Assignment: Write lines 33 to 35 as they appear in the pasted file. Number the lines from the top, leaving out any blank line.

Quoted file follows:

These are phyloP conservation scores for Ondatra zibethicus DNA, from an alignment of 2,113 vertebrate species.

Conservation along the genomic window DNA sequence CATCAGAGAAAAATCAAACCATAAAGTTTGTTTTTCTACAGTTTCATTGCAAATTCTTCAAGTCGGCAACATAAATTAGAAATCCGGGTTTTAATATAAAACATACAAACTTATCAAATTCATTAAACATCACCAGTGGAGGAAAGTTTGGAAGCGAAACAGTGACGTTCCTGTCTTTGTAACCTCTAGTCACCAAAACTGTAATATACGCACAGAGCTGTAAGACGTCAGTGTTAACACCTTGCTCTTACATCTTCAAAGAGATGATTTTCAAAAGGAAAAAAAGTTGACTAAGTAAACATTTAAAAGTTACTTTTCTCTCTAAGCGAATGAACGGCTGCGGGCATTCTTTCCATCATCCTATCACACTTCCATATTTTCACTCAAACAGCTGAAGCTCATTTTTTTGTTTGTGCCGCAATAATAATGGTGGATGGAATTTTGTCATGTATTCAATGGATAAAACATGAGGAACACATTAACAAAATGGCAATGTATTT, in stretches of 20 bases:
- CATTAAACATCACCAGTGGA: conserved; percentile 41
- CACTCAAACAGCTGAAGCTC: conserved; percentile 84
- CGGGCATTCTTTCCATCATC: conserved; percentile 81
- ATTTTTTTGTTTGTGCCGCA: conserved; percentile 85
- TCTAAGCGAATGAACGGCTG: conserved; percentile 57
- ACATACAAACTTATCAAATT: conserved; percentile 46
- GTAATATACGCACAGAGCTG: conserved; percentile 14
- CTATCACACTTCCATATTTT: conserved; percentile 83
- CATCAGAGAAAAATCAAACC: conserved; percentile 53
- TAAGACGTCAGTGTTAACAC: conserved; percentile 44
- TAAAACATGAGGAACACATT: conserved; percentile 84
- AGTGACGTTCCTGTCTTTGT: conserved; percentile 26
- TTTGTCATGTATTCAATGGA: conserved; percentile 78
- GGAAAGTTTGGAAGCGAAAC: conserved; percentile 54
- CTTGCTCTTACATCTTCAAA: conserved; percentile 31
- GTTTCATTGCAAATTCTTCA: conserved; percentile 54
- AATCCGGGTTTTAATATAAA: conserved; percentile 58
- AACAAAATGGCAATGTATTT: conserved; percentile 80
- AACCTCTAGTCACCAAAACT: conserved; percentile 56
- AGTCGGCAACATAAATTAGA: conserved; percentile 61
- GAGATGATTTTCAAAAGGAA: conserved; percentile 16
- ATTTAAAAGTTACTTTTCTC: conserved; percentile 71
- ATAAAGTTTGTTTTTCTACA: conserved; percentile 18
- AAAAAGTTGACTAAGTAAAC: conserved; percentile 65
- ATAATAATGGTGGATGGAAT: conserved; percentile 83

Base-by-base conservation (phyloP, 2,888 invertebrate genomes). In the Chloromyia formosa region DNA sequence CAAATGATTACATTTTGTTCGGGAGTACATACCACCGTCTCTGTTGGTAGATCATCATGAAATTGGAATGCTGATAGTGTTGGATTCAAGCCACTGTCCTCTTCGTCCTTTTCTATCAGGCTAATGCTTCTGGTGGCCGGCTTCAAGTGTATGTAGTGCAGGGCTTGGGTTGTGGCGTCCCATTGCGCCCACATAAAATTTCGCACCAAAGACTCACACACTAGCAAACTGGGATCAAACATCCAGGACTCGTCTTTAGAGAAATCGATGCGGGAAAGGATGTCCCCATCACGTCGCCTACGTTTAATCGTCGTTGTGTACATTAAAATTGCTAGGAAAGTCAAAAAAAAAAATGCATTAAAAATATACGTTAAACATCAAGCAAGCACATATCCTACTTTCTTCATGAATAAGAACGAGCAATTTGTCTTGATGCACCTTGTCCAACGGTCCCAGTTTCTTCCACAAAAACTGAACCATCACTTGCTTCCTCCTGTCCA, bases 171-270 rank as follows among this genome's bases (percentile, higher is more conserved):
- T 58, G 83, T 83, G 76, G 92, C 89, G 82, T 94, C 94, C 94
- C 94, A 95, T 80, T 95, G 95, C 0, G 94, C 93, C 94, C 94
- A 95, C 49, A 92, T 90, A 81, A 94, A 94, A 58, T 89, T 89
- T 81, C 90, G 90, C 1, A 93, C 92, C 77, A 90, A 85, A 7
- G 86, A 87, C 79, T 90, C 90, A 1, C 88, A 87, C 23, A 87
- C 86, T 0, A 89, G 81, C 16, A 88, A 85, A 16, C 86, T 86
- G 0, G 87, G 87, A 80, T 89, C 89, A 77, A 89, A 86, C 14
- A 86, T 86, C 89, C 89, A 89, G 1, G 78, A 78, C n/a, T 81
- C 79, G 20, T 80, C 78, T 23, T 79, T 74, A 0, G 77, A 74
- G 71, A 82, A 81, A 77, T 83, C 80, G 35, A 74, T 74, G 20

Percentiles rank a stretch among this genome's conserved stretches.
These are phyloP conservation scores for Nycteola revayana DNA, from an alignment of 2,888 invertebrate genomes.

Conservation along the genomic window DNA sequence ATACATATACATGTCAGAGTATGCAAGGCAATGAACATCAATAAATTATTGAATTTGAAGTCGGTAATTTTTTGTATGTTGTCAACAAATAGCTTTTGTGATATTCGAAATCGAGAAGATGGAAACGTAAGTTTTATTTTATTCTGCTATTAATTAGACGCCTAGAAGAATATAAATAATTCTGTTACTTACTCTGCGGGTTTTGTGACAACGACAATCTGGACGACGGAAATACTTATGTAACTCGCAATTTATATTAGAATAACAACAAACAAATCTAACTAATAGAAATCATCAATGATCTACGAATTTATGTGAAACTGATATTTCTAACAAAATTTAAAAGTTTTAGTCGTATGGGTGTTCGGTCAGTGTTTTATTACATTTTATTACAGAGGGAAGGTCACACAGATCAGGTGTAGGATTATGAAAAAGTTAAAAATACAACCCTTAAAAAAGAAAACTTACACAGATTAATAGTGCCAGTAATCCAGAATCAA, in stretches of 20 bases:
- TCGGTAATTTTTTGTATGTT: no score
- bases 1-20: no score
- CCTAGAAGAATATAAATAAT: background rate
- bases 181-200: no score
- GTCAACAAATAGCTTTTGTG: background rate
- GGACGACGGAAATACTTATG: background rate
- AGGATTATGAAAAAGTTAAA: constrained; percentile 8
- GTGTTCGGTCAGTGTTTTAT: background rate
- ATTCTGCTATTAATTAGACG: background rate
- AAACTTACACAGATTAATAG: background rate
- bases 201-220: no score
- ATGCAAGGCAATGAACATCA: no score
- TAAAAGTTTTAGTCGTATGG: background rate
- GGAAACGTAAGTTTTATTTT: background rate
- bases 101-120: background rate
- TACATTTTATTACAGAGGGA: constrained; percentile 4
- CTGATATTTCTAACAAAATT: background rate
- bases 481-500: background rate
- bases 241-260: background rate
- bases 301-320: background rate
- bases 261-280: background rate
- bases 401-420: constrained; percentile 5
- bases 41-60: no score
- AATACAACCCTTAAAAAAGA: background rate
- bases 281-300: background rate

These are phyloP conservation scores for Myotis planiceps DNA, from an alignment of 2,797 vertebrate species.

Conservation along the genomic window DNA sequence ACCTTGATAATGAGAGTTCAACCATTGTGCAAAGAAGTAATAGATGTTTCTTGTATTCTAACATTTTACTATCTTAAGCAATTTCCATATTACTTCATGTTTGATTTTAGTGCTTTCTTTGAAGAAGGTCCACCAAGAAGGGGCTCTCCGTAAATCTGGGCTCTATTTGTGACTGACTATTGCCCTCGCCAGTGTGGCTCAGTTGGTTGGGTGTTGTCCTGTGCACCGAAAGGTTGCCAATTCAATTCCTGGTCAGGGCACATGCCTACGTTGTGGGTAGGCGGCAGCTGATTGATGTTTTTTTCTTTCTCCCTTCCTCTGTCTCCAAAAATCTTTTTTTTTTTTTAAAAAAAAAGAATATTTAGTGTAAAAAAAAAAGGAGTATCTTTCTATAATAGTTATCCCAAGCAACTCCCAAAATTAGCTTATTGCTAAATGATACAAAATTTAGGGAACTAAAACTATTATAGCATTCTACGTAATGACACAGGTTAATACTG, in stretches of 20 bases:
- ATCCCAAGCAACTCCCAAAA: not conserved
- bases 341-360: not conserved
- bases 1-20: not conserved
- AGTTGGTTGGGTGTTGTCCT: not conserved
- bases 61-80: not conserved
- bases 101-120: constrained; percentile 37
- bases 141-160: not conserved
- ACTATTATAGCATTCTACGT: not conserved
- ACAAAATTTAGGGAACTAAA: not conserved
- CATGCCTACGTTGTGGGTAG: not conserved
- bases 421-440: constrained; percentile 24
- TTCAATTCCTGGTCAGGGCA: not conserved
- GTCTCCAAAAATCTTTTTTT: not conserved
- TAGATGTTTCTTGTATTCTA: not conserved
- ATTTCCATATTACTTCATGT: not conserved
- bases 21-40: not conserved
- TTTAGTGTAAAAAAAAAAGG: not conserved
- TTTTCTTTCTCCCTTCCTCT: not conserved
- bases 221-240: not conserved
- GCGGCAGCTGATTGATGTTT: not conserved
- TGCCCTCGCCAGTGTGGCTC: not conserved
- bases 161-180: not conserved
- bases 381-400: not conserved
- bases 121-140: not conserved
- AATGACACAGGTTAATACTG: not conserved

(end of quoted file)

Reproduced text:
- G 86, A 87, C 79, T 90, C 90, A 1, C 88, A 87, C 23, A 87
- C 86, T 0, A 89, G 81, C 16, A 88, A 85, A 16, C 86, T 86
- G 0, G 87, G 87, A 80, T 89, C 89, A 77, A 89, A 86, C 14